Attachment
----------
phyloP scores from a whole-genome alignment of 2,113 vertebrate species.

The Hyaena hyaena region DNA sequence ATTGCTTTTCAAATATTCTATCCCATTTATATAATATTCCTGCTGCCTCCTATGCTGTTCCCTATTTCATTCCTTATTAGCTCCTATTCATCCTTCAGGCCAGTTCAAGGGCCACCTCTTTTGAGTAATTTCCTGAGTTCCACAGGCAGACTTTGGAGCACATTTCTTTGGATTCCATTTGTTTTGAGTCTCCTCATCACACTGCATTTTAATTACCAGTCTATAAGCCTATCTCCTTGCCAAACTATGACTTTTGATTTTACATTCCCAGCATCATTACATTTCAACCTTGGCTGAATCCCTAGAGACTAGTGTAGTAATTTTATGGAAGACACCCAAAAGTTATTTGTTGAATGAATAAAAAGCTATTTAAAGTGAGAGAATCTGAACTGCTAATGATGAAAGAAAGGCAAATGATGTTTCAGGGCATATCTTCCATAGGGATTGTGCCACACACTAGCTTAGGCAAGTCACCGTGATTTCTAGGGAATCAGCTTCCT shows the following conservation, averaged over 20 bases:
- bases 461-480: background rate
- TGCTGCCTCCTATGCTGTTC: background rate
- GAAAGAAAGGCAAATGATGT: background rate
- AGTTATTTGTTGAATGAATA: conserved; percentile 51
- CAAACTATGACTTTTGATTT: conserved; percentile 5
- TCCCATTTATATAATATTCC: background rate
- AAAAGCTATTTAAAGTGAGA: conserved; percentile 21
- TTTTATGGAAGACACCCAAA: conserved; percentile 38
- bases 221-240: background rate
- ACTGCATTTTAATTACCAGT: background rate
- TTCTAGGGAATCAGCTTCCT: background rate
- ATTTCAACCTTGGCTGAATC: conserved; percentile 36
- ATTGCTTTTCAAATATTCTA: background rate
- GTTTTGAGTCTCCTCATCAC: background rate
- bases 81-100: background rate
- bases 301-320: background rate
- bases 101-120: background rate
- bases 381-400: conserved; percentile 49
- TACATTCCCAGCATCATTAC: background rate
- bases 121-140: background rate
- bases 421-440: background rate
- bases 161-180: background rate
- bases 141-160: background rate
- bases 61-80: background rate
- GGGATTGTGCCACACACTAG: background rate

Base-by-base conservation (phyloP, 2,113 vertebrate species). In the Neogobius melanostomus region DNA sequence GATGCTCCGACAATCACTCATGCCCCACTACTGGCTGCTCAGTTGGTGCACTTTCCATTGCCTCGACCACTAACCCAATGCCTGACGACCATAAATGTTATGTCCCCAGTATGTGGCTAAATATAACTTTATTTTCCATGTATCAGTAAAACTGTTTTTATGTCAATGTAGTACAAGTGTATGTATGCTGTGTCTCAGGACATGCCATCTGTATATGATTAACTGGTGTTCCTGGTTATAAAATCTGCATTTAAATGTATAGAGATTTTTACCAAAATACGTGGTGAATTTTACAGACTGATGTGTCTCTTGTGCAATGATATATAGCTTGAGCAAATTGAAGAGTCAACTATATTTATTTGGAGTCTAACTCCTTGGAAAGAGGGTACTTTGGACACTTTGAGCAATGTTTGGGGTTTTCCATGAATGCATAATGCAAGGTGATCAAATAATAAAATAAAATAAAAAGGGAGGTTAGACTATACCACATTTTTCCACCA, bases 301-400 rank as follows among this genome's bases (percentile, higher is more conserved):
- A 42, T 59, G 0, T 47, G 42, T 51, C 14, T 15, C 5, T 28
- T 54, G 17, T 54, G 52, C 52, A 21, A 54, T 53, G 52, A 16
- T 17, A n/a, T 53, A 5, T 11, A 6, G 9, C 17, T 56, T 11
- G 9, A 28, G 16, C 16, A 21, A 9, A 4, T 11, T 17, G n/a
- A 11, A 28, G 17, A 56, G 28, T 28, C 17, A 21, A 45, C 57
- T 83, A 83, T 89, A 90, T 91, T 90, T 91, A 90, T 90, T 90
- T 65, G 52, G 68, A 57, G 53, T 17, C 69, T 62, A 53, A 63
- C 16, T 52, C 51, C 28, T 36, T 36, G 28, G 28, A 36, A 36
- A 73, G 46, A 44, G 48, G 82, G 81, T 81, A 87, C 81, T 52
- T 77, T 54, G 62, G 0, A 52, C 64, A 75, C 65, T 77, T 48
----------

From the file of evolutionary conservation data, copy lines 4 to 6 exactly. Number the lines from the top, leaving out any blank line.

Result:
- TGCTGCCTCCTATGCTGTTC: background rate
- GAAAGAAAGGCAAATGATGT: background rate
- AGTTATTTGTTGAATGAATA: conserved; percentile 51